Must-read: It’s not easy being small (caps, that is) (Part 1 of 2)
The Russell 2000 – the most widely used benchmark for small-cap stocks (IWM) – is down approximately 2% for the year, while the S&P 500 (IVV) has gained more than 7%. That is a staggering 9% spread in a little over half of the year.
Typically, small-cap stocks (IJR) track large (IVV) and mid-cap stocks (MDY), with small-cap (IWM) stocks outperforming in most bull markets. According to Hedgeable’s proprietary analysis, small-caps are now in a draw-down of more than (-6%) for the year. Most analysts only look at the performance and year-to-date return of a security, but a current draw-down number tells a much bigger and more powerful story. A market can be net positive for a given time period, yet still experience very painful and return-draining draw-downs.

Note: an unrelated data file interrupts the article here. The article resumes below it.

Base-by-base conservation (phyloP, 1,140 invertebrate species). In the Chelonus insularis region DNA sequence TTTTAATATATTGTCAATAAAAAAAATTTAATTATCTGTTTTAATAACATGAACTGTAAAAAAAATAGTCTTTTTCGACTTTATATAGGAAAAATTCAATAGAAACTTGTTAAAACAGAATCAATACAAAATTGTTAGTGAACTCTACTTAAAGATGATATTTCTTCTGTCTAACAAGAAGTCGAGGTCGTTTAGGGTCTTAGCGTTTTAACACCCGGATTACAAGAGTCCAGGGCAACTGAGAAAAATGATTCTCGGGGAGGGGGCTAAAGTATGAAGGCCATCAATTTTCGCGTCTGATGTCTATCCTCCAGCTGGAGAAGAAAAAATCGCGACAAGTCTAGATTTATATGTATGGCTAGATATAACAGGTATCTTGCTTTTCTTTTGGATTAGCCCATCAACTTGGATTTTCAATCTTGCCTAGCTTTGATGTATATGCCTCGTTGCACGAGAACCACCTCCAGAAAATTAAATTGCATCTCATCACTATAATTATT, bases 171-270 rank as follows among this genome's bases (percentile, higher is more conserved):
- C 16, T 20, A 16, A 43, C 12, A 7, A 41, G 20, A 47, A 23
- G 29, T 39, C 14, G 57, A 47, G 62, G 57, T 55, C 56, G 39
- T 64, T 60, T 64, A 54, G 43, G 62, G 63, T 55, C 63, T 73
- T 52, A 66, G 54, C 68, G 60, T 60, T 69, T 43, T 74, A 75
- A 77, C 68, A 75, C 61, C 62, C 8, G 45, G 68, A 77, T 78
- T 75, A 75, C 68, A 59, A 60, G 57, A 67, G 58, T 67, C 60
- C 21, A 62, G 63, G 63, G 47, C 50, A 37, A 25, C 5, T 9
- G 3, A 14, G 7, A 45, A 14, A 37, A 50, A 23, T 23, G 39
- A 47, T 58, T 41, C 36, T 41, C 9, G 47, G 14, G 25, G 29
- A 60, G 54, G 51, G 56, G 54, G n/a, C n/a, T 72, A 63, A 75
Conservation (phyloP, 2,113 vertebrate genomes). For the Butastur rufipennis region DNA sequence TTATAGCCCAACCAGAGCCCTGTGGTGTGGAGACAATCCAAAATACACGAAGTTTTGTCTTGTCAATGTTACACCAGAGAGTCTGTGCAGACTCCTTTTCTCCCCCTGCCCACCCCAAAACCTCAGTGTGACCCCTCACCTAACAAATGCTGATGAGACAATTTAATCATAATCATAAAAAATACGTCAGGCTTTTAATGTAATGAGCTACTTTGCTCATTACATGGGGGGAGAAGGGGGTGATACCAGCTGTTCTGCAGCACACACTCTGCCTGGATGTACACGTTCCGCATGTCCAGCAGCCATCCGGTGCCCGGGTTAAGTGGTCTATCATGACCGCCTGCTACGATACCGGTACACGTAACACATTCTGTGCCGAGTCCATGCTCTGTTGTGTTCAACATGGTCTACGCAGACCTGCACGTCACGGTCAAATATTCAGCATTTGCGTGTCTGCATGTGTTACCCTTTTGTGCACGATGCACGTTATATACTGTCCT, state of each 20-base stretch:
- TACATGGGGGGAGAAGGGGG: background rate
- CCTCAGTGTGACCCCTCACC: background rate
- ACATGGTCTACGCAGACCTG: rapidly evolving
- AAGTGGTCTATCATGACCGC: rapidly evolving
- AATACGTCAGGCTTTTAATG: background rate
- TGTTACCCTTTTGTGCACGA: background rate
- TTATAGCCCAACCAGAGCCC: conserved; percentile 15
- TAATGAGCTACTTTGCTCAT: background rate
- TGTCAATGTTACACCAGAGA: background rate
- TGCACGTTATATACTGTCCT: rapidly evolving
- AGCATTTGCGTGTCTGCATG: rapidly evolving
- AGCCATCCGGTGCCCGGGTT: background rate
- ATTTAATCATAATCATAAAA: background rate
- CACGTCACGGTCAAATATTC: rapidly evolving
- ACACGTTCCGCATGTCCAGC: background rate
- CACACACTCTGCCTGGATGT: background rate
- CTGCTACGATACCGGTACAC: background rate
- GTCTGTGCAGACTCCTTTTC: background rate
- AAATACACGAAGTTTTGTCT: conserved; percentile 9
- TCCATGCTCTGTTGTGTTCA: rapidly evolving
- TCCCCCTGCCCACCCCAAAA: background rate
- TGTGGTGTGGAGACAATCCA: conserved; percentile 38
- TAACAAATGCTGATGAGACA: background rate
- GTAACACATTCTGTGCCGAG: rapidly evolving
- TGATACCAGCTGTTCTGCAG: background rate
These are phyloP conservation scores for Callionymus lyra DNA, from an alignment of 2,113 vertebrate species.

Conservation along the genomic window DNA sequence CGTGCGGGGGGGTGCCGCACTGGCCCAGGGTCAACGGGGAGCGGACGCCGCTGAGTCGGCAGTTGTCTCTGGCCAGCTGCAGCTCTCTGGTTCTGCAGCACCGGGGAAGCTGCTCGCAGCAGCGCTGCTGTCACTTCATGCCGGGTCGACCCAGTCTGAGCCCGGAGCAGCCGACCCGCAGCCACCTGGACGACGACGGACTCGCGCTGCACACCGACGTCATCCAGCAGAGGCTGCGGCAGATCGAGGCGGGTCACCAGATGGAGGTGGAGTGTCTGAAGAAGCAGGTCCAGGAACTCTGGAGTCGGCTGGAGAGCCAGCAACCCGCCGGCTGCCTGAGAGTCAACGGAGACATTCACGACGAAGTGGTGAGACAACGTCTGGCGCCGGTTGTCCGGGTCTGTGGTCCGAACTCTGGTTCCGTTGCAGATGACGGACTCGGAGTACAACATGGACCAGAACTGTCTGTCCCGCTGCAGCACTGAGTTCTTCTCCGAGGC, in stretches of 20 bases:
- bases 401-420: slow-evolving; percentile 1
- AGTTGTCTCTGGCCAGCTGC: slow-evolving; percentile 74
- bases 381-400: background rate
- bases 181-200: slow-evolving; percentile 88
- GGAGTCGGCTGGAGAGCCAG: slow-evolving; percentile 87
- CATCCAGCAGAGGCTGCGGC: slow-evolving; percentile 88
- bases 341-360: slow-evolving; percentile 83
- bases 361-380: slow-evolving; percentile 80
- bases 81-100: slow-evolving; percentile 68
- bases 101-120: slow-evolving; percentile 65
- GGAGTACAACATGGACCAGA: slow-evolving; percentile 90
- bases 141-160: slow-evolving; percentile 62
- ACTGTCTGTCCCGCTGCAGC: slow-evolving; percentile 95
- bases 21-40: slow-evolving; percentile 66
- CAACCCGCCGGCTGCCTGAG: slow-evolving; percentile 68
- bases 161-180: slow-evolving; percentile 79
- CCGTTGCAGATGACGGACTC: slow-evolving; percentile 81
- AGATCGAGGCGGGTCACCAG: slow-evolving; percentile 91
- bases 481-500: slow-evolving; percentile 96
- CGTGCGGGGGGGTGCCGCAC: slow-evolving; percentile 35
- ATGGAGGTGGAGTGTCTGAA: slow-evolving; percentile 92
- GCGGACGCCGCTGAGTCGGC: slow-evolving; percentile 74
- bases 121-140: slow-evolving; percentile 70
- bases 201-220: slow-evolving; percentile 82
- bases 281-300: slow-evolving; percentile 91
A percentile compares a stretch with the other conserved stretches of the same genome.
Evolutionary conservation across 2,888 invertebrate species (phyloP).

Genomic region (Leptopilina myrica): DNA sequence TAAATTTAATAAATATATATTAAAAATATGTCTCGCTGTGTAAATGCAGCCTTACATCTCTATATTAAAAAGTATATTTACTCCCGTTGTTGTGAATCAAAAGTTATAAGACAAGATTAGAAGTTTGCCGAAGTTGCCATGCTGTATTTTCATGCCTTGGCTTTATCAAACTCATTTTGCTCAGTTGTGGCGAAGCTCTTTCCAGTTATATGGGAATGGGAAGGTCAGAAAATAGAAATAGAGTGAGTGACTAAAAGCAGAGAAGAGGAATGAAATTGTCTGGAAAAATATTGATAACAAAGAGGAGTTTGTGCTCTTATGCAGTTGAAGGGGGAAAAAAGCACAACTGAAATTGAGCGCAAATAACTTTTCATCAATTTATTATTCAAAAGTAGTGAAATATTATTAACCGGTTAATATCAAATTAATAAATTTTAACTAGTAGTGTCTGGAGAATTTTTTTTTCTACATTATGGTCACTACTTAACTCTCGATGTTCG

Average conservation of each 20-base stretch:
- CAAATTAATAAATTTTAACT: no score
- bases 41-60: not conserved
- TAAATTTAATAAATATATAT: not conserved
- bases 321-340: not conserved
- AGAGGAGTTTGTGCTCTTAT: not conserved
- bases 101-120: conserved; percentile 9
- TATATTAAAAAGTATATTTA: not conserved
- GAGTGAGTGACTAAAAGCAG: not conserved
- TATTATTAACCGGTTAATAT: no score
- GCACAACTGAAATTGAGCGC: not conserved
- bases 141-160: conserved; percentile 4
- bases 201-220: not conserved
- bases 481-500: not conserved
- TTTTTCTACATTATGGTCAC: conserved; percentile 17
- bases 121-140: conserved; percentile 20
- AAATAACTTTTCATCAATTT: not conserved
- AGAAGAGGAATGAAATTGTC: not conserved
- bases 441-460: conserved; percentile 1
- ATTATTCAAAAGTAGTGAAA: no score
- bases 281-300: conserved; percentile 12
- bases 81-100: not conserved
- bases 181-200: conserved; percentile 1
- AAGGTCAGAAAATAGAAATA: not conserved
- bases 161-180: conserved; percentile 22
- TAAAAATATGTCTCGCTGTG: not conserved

Market Realist – The graph above shows you the draw-downs in the Russell 2000 index for the past three years. There have been significant draw-downs in 2014 of more than 6%, which can be painful for the index.
Recently, small cap stocks have slowed significantly to the broader market indices like the S&P 500 (SPY), Dow Jones (DIA), and NASDAQ (QQQ). Analysts consider small cap stocks to have entered the year highly overvalued compared to the S&P 500 (SPY). These stocks have taken a beating since.
Read on to the next part of this series to learn more about the divergence between the S&P 500 and Russell 2000 and whether this is cause for concern.
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